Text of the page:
I’d never used a professional editor before this past month. I’ve always wanted one but hadn’t really taken the time or expense to give it a shot. Now that I have I could kick myself for waiting.
It’s important to have an outside view of your work, one that is completely third party and has no skin in the game. I recruited my sister into being a chapter by chapter editor as I wrote. Some authors/writers prefer to wait until the first draft is finished but that’s not a method I prefer.
She was very good at pointing out plot flaws or timeline issues or things that confused her in general. That helped me spot similar errors in other manuscripts and that kind of advice is invaluable. The less one has to go back and alter then the happier one will be.
Except that a first draft is never ever the exact same as the final version.
If I take several months away from a manuscript I have an easier time looking at it objectively. I once compared my manuscripts to children (https://wordpress.com/post/53327208/1546/) and, when the children have gone off to college or moved out or whatever and you don’t see them for a time it is far easier to recognize if they’ve lost weight or grown a couple of inches.
The same is true for a manuscript but no one wants to wait 3 years to get one book out if they can help it. All that down time can inhibit potential. And so a third party editor should come in to play.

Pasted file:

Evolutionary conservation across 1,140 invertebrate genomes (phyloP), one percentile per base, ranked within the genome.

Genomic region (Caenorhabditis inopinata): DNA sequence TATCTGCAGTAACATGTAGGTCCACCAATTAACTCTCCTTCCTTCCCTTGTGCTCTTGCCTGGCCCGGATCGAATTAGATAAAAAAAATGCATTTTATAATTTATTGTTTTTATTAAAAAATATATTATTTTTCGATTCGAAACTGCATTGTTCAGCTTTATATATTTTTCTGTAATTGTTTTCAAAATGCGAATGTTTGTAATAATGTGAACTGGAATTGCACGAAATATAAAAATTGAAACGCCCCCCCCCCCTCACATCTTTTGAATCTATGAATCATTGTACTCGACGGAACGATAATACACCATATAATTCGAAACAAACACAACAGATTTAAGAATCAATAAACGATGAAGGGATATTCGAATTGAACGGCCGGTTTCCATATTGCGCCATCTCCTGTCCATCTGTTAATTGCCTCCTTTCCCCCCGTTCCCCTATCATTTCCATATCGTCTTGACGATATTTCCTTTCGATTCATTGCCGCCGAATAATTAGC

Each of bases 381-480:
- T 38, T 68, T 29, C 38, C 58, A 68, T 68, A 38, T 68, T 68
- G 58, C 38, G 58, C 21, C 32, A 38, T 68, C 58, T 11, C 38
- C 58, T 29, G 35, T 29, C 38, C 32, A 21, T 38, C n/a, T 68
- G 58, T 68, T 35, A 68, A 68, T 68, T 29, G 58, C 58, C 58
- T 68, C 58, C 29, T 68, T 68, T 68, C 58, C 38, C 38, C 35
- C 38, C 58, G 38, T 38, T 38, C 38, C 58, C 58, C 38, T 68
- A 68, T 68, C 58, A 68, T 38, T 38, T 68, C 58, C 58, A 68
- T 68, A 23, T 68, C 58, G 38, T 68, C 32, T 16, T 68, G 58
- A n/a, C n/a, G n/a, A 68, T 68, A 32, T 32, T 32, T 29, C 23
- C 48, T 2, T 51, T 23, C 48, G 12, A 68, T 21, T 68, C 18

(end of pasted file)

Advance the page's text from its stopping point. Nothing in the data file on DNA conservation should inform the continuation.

My new favorite person in the world, we’ll call her C for identification purposes, read the original manuscript and 2 days later sent me an overview and then the next day a chapter by chapter analysis. Nearly everything in the broad view matched what I thought it would.
She enjoyed the book and that’s good. She recognized much of the potential for originality that I had intended. Then it got interesting.
One of my worst complaints has always been dialogue. It drives me bonkers to write it and, if I could, I would consider skipping it altogether. I won’t even lie, at one point I tried to come up with a way to do that but even stories that have only one person have dialogue. Think Castaway with Tom Hanks and the Oscar worthy performance of Wilson the volleyball.
I spend what feels like an inordinate amount of time thinking about how people talk to each other. I eavesdrop on conversations everywhere I go and I’ve even wandered around the grocery store to follow the cadence of someone’s speech as they rode a rainbow of emotion while chatting with a friend, loved one or boss.
I’ve written out scenes and made people read them with me to see if they sound natural. I don’t give the friends any context because I like being a pain in the ass, eccentric friend. It’s easier to judge if things flow smoothly.
One of the things I absolutely hate to read are characters that all talk the exact same way. Male, female, they all babble and use the same word choices and sentence structures and life simply is not like that. Not everyone speaks in complete sentences -The Good Lord knows that I do not – yet authors fix sentences like the grammar police are leaning over their shoulder. This seems especially prevalent in Romance and it’s assorted sub-genres.
I always thought dialogue was my largest weakness and that’s probably because, I’m repeating myself here, I still dislike writing it. Which is funny as I do “hear” my characters talking and arguing with each other all the time. It’s my job to transcribe it.